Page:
One other aspect of this is the need to recognize those times and situations when we are most susceptible to “falling off the wagon.” It may be when we are most fatigued. It might be when we find ourselves in a particular location or environment. It might be the TV or the Internet. Once identified, we are in a position to minimize our exposure to these triggers.

The apostle Paul, in chapter 7 of his letter to the Romans, agonizes over this issue of changing one’s behavior. (“…what I do I do not understand. For I do not do what I want, but I do what I hate…The willing is ready at hand but doing the good is not. For I do not do the good I want, but I do the evil I do not want…For I take delight in the law of God in my inner self, but I see in my members another principle at war with the law of my mind, taking me captive to the law of sin that dwells in my members…Who will deliver me from this mortal body? Thanks be to God through Jesus Christ our Lord. Therefore, I myself, with my mind, serve the law of God but with my flesh, the law of sin.”) May the Holy Spirit work in us to effectively implement recipes for change such as those that have been laid out by Steven Lawson and Charles Duhigg. May we then serve the law of God rather than the law of sin!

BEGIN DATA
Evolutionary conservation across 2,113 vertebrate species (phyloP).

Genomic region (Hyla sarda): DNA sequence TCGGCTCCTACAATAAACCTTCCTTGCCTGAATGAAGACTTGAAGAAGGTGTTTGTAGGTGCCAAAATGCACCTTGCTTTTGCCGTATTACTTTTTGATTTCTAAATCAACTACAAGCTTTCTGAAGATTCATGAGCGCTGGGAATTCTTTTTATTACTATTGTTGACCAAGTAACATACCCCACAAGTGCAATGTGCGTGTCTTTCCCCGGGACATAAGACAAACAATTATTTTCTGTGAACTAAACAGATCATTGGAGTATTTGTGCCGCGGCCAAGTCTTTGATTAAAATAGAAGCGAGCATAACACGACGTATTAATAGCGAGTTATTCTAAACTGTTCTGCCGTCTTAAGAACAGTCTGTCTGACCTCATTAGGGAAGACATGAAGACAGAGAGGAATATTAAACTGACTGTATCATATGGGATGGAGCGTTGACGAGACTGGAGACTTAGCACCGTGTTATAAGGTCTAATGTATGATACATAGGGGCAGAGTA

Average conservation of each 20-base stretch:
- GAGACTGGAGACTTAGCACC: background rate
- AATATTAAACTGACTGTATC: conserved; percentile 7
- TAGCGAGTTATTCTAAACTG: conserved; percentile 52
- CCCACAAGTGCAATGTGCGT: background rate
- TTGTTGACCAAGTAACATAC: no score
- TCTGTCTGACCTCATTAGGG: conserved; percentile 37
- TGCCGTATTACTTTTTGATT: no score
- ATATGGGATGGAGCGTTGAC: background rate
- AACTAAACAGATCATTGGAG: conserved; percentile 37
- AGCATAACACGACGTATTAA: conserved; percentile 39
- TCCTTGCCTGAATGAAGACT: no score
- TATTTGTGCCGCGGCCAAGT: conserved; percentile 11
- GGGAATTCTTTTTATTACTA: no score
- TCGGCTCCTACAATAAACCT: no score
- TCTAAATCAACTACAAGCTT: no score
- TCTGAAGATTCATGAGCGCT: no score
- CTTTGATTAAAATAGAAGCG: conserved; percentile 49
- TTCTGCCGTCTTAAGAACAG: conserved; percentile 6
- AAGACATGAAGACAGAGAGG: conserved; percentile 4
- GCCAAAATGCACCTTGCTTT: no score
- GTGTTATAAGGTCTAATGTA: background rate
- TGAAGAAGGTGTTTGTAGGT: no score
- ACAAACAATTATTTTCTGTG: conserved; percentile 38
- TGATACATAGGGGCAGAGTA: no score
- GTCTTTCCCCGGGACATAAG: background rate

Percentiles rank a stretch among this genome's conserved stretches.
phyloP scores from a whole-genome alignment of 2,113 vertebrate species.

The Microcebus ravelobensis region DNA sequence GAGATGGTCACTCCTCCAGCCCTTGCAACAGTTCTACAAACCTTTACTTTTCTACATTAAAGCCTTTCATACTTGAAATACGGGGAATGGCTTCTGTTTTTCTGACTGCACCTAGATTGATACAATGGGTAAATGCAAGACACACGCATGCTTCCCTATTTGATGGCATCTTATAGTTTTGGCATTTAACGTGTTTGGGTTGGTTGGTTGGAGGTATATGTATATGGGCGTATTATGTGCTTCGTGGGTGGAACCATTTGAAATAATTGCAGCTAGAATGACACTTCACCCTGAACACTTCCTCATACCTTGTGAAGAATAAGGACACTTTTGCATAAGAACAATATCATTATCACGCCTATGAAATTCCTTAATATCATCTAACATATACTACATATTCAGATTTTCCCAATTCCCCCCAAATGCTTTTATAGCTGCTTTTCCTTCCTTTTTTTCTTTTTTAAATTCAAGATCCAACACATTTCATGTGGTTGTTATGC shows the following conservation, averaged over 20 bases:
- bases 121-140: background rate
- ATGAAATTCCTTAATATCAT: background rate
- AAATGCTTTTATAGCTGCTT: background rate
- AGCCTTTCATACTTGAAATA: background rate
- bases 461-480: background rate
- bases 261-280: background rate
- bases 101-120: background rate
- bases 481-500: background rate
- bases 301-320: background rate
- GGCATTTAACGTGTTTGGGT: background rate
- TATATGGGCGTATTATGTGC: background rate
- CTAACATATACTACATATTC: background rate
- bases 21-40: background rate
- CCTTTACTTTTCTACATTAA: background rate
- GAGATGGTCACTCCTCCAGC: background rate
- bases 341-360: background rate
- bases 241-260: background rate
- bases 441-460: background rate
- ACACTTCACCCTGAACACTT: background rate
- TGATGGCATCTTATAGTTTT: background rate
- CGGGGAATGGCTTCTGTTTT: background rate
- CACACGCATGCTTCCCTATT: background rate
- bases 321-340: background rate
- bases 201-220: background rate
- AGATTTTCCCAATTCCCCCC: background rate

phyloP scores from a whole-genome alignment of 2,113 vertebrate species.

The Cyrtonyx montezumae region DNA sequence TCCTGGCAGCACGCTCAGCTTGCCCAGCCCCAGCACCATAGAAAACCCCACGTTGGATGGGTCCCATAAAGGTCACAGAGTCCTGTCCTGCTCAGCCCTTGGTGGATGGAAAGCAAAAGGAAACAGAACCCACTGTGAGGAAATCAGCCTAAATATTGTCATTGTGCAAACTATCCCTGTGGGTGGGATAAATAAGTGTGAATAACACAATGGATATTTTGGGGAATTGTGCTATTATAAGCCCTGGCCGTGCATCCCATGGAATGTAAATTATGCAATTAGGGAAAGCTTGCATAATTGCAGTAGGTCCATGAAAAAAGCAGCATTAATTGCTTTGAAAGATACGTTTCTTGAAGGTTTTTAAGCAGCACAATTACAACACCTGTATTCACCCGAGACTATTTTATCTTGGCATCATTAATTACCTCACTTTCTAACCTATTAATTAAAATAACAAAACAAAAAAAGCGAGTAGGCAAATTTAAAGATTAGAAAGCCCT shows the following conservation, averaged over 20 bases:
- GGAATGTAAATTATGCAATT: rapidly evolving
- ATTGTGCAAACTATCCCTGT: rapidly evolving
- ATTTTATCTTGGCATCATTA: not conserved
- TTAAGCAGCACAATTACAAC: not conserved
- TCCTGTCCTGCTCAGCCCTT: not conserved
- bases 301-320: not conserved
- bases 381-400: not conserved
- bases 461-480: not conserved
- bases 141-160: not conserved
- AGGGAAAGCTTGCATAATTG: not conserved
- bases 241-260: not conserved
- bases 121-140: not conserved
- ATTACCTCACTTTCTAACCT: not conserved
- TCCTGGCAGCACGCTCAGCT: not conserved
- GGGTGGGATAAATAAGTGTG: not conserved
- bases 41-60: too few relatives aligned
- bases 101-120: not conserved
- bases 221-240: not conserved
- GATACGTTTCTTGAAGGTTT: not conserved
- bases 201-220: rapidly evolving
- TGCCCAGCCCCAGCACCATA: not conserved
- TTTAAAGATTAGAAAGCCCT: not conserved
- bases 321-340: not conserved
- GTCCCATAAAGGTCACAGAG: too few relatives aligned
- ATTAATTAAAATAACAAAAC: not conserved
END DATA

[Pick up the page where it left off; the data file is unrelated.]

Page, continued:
“God is prepared to take full responsibility for the life that is wholly yielded to Him.”

-Andrew Murray

Finally, it has been said that “God is prepared to take full responsibility for the life that is wholly yielded to Him.” Trappist monk Thomas Keating has coined this process as “the divine therapy.” God first changes our inner motivations. This frees us to replace them with more wholesome behavioral operating programs. Our job is to be open to the change.

Building on the idea about the formation of new habits being a conversion experience, the French novelist Anatole France says it this way, “All changes, even the most longed for, have their melancholy, for what we leave behind us is a part of ourselves; we must die to one life before we can enter into another.” That sounds scriptural to me.

Put another way, please note that unleashing the power of the Holy Spirit to overcome bad habits and live life more fully is only possible to the extent that we yield ourselves in openness to that Spirit. So, get out there on the playing field!

Put change to work for you in the form of better habits that come from God!

Read more reflections, Burdens